The racist door has now opened up as the Stop Oppressive Stereotypes (SOS) group published an open letter to the amusement park accusing it of featuring racist rides, one of which is Monsieur Cannibale and the other Carnaval Festival that features Asian stereotypes. However, Efteling asked SOS for a sit down and SOS haven’t responded yet – to be continued.
One side is telling the other to get a life and ideally a job and the other is having a ‘hey’ we never really saw things that way and it makes us feel uncomfortable moment, akin to the debate about Zwarte Piet. The Efteling says it mostly gets complaints about serving unhealthy food, but not about racist stereotypes.
I love Sacha Distel, the French singer and guitarist who sang this 1966 racist and sexist song that the Efteling chose to subject to children: it matches the ride perfectly in its bad taste. Distel’s song is about a white man captured in Africa by black cannibals who thought he was a spy, trying to politely plead the head cannibal (hence addressing him as Monsieur) not to eat him, but negotiates his way out of it by offering him porno magazines. The head cannibal laughs, brings the guy back to his harem for a week after which the guy lose 20 kilos and refuses to leave. The man basically shagged all the presumably black ladies who were all “hungry for it”.
Here’s a version of the song with a decent Dutch translation:
And since the French playback performance I posted in the original post was removed, here’s the same offensive performance sung in Spanish. He still pulls his eyes sideways to indicate the Chinese language at the beginning, so the Asian stereotypes are conveniently addressed by Distel as well.
A brand named Vlisco has long been in the business of selling wax print textiles in African countries such as Ivory Coast, Ghana and Nigeria where these fabrics were used in traditional wrapped fashion styles.
Sellers used to tell stories about the prints to make them more attractive to their customers. The above Vlisco classic for instance, depicting birds escaping a cage, is called ‘Si Tu Sors Je Sors’, French for “if you cheat on me, I’ll cheat on you.”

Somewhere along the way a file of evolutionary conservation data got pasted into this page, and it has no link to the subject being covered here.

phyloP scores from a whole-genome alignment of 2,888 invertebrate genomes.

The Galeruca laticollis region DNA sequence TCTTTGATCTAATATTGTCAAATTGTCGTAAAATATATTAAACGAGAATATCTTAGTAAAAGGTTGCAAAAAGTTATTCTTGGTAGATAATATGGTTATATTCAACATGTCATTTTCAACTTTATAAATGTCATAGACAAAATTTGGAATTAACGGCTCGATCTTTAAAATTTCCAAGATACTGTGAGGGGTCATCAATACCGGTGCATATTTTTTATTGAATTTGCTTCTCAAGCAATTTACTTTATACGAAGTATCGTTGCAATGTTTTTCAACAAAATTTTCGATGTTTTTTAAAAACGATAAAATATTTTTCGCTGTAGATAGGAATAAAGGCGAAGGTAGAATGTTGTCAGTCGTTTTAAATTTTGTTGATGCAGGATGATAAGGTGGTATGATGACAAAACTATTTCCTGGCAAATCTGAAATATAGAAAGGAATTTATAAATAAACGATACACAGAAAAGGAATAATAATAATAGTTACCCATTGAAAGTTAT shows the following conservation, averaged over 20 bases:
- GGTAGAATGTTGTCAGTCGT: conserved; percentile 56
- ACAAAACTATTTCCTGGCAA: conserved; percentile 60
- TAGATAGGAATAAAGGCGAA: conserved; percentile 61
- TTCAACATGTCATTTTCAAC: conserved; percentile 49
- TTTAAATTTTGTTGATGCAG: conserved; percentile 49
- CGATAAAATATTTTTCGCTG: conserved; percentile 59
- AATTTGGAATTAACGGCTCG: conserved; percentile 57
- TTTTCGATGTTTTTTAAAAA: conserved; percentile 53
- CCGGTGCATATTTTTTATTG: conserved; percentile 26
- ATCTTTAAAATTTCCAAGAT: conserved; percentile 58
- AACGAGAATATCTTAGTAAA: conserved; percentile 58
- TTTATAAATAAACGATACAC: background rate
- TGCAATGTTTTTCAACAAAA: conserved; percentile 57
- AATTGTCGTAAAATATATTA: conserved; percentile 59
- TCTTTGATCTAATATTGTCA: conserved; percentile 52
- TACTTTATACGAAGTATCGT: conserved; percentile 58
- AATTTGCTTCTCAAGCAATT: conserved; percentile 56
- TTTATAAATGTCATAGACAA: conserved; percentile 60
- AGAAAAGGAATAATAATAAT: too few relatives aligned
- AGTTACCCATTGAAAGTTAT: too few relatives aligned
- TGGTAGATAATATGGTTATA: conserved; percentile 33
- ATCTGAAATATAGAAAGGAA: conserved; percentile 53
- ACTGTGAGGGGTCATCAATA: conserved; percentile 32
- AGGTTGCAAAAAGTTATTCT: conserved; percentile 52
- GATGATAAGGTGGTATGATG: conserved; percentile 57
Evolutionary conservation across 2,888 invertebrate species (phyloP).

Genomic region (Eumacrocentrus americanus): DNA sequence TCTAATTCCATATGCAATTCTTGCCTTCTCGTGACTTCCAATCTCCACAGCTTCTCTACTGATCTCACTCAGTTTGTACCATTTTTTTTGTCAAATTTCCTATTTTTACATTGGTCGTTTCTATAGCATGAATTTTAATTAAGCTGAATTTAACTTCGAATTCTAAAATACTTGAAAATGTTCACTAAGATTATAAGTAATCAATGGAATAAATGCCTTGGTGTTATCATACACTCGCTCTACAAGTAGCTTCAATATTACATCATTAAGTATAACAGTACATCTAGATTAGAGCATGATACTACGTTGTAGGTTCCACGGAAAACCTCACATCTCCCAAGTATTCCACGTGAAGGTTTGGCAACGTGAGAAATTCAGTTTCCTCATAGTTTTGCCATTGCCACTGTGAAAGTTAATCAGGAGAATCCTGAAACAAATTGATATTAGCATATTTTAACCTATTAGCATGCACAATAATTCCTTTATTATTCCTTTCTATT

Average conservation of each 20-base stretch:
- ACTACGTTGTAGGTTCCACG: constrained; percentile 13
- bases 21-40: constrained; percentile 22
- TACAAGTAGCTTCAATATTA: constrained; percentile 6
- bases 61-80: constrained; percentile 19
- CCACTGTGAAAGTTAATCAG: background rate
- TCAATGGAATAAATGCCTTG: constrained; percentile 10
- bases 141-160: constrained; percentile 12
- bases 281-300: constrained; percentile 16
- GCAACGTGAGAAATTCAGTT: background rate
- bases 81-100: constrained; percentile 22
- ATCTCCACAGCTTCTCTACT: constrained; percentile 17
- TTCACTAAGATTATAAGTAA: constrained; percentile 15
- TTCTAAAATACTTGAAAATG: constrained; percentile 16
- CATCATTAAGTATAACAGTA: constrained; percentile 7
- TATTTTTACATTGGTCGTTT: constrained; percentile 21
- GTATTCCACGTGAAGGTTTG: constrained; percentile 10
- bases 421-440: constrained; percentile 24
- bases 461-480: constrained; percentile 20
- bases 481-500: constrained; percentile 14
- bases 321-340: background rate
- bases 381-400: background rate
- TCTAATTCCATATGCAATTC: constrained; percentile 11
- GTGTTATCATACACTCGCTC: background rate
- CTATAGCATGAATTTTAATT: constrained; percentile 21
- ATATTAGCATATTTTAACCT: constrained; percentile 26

The 1945 design ‘Six Bougies’ (six spark plugs) originally signified wealth, but in recent years it has come to mean a woman who can take on six men.
These very African textiles originally came from Indonesia by way of the Netherlands. Somewhere during the 1860’s, Messyness Chic reports, the uncle of a Dutch entrepreneur convinced his nephew to use a recently acquired factory in Helmond to produce batik, wax-dyed cloth.
Making batik the Indonesian way, by hand, took a lot of time, so using machines to do the work would cut down on the cost. Unfortunately for Vlisco, these machine produced textiles could not compete with the real thing and the Indonesians rejected them. However, the little flaws in Vlisco’s product appealed to West Africans because it meant every garment would be unique.
African Junctions is a series by Amsterdam-based photographer Lard Buurman about the ‘overcrowded and chaotic cities’ in Africa.
Buurman’s photos are manufactured, doctored collages. His viewpoint is always the same, but he mixes different exposures together so that the end result is much busier than what originally happened in front of the camera. Sometimes you even see the same person appear several times in the same image.
Originally valued at 150,000 euro, an African postage stamp from Kenya-Uganda has fetched 208,000 euro at an auction house in Weesp, North Holland this week. The stamp was sold for 170,00, but with a 20% commission on top, the total comes to the record amount of 208,000 euro, the most ever paid for a stamp at a Dutch auction.
Meet Teun Castelein. His plan is to sell you boats that African refugees (the successful ones) used to reach the shores of Europe. Apparently these boats end up being destroyed by the town of Lampedusa in Italy, but Castelein sees a second life for them as the pleasure boats of the citizens of Amsterdam.
Castelein, 1:53 into the video:
Take this one. I believe this boat really suits Amsterdam. There is something cosy about it. This is a boat that makes you want to spend time with your friends. With its two benches facing each other it is excellently suited for sipping a rosé. It even has a cute little roof for when the sun is beating down on you. [Picks up a booklet from the deck] By the way, to seal the deal I include this authentic Gambian passport, just so you know where this boat came from.
AT5 says of Castelein that he tries to find the boundaries of the free market. In the past he unsuccessfully tried to register the brand Allahclothing. He also introduced marihuana cheese: “I live in the souvenir shop that is called Amsterdam. […] Eighty percent of the tourists are 35 years old or younger. And they all come here for the weed and the cheese. The Netherlands should embrace this product as it represents the tolerance, craftsmanship and trader’s spirit that have dominated Amsterdam for centuries.”
In 2004 the city of Amsterdam measured that on a sunny Summer day, on average 764 boats (PDF) pass any given point in the city centre. Busy sluices even process up to 1132 boats per hour.